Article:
Audio 6.8

    Then find the Critical tones
    From A7 to D7 C# - - - -> C
    From D7 to G7 F# - - - -> F
    From G7 to C7 B - - - -> Bb

    Practise :
    Audio 6.9

    Then try to improvise using these tones.

    B. Accents
    Placement of accents can make or break a musical phrase.
    The natural accents in a bar of 4/4 time fall on the down beats 1 and 3 :

    This is very predictable. It creates boring phrases that have no energy or forward drive. But no matter how simple it may appear, it is difficult for the beginning improviser to get away from it. It needs some serious and sustained practice.

    In Jazz improvisation aim to place accents on down beats 2 and 4 and on any of the off beats :


    There are two ways you can practise accents :

    1. Practise scales in swing quavers with strong accents on all off beat notes.
      See the
      Woodshed below.

    2. Use the accents on off beats and down beats 2 and 4.

    Below are five more Rhythm Patterns to add to your collection. (The occasional accent on 1 or 3 is quite OK, it can provide a good contrast, but it should be the exception, not the rule.)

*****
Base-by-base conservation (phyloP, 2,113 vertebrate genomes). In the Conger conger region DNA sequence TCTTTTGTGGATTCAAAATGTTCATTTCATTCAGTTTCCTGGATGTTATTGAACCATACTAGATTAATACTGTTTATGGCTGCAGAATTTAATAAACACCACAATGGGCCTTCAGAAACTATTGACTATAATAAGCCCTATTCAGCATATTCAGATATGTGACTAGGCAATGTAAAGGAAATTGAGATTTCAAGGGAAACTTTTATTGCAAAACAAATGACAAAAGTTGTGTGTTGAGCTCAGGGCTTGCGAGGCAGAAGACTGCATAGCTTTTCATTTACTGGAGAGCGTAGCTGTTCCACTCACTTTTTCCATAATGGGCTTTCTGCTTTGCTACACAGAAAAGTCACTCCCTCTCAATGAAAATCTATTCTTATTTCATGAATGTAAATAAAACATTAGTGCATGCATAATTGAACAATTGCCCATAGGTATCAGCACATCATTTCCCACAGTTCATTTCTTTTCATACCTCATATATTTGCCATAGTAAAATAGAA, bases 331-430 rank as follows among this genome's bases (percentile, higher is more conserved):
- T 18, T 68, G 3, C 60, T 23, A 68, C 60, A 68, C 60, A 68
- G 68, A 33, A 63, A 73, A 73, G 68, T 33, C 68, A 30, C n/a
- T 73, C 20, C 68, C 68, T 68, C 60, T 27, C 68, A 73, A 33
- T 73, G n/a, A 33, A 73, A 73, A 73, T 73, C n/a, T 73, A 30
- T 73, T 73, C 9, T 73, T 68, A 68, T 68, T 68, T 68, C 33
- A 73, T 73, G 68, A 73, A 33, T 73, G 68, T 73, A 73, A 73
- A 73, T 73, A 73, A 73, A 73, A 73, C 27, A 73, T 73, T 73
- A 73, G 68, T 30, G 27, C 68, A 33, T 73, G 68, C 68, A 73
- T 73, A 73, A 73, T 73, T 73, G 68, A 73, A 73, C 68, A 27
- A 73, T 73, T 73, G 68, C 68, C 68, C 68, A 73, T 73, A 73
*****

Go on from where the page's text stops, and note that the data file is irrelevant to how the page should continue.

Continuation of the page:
Audio 6.10
    Play each pattern twice, going around the Cicle of Fifths, selecting a new note each 4 bars.

    Work on these Rhythm Patterns. If you find them too tricky at first to improvise on, play them with a single note around the Circle of Fifths (as I did on Audio 6.10). Select simpler patterns for the song improvisation.

    On the Swing Time Audio I first play the melody of 'Swing Time', and then one chorus improvisation with scale-tones only, using Rhythm Patterns 29 (A sections) and 30 (Bridge).

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    Im 6.5 - The Woodshed

    Continue with practice of the Mixolydian mode in all keys. Place strong accents on all off beat notes.